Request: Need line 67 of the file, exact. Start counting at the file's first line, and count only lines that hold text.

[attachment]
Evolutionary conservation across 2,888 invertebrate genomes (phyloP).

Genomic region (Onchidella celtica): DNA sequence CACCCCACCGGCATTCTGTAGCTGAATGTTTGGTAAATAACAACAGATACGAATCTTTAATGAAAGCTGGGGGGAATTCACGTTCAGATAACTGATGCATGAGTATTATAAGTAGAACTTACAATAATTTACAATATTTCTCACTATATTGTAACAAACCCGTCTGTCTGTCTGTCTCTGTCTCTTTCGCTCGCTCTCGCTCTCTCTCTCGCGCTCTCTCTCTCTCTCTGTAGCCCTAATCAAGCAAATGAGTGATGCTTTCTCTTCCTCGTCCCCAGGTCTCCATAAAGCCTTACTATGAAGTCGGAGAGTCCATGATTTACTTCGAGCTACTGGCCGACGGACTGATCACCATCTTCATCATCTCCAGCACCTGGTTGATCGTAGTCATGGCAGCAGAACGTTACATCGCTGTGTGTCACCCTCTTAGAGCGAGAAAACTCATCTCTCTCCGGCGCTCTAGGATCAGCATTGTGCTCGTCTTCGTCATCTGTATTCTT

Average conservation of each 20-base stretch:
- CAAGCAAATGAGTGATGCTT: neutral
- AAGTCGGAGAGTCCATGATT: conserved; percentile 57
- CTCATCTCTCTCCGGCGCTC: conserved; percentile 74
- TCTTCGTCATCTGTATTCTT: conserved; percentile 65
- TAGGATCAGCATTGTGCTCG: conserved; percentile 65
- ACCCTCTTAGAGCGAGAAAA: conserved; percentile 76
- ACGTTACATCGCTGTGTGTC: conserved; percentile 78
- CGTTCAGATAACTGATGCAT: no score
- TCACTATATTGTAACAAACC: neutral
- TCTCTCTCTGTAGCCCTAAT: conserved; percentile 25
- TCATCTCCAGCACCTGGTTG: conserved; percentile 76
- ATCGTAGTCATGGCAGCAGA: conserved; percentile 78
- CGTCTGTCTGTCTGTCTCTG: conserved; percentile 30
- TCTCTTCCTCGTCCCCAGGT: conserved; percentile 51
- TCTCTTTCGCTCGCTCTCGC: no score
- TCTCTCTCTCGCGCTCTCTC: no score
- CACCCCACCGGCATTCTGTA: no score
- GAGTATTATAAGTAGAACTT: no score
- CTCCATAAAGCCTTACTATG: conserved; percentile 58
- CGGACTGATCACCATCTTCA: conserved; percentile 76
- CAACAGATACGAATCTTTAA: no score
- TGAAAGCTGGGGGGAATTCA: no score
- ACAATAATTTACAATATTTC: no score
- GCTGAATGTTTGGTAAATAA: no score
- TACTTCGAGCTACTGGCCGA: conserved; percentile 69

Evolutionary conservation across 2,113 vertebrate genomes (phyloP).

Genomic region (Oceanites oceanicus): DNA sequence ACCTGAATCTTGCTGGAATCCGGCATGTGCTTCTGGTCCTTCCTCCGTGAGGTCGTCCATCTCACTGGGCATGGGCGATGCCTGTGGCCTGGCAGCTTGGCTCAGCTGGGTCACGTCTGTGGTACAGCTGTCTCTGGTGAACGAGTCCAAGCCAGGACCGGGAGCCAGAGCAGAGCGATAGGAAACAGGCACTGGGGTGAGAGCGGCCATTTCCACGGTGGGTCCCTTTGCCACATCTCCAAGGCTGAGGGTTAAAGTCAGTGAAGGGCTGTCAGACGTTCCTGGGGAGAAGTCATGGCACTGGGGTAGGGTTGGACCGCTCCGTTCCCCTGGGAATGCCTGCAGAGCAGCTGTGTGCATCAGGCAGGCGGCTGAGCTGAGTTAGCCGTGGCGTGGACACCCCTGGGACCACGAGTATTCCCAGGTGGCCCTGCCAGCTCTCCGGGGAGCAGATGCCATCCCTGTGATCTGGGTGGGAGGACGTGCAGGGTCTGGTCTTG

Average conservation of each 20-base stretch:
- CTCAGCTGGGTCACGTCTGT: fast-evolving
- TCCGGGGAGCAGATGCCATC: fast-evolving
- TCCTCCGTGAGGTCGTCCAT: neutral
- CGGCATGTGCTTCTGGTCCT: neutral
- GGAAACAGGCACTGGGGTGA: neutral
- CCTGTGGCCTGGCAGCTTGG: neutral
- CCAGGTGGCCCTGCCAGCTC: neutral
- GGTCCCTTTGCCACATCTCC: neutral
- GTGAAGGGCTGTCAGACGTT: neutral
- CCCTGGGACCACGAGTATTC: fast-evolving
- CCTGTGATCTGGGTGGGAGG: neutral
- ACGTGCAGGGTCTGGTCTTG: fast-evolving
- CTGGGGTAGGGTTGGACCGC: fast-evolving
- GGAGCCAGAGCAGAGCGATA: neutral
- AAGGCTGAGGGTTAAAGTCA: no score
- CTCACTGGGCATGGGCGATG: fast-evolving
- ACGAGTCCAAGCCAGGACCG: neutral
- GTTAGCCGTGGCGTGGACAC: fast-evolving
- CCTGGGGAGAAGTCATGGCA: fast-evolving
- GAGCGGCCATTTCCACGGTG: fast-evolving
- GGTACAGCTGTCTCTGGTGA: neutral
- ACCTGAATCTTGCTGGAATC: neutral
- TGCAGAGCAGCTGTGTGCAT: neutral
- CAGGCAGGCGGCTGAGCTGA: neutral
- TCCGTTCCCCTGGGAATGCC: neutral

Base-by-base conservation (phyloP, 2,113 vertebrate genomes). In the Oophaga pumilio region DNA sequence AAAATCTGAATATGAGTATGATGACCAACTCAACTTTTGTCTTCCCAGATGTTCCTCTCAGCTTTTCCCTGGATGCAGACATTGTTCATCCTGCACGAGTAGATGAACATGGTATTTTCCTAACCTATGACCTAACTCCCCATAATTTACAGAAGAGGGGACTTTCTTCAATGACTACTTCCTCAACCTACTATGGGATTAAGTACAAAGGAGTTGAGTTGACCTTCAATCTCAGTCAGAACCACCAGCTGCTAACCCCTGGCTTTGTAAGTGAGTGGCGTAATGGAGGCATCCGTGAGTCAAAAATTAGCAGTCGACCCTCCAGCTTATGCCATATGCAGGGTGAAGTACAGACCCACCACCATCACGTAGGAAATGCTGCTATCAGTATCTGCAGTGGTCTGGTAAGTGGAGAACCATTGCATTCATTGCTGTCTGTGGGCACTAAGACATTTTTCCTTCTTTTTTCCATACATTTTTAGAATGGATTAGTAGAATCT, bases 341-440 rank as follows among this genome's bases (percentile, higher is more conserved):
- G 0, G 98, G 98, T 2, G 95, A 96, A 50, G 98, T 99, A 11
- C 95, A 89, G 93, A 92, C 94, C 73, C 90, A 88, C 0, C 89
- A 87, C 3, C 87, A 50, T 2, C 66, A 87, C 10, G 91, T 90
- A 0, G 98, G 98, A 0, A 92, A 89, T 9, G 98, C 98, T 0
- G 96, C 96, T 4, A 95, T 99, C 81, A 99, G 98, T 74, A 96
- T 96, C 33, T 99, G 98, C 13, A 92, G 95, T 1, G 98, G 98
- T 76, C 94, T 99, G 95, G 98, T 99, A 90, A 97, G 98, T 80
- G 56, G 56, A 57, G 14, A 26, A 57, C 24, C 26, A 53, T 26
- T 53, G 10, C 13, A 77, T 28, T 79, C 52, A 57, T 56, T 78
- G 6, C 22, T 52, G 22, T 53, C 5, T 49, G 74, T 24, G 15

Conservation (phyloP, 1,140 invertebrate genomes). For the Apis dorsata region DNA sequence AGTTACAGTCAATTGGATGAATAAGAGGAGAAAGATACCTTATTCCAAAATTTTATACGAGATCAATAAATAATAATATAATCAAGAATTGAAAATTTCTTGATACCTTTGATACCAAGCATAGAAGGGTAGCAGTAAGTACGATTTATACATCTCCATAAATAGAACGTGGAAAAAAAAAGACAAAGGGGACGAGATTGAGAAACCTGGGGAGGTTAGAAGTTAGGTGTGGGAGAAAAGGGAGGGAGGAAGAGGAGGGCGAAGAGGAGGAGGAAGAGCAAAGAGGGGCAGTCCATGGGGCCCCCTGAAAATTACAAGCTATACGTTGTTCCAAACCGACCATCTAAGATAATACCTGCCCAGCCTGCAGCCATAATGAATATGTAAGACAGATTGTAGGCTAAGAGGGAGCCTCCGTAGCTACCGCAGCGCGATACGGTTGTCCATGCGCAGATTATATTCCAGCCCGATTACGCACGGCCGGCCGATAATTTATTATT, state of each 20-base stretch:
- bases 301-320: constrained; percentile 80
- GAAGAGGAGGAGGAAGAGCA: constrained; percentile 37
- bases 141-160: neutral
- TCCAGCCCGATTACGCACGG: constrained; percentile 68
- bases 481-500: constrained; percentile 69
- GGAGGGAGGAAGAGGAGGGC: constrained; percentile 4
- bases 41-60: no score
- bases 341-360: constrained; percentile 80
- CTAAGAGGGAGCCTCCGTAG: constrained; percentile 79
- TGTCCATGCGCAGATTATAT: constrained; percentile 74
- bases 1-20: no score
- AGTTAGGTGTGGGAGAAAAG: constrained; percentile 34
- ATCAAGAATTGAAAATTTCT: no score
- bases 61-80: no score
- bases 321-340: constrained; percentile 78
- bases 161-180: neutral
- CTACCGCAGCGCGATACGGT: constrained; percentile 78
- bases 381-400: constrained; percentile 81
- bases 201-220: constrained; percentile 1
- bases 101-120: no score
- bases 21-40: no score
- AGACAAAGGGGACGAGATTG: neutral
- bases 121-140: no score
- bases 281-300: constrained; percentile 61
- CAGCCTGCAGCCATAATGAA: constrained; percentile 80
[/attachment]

- G 6, C 22, T 52, G 22, T 53, C 5, T 49, G 74, T 24, G 15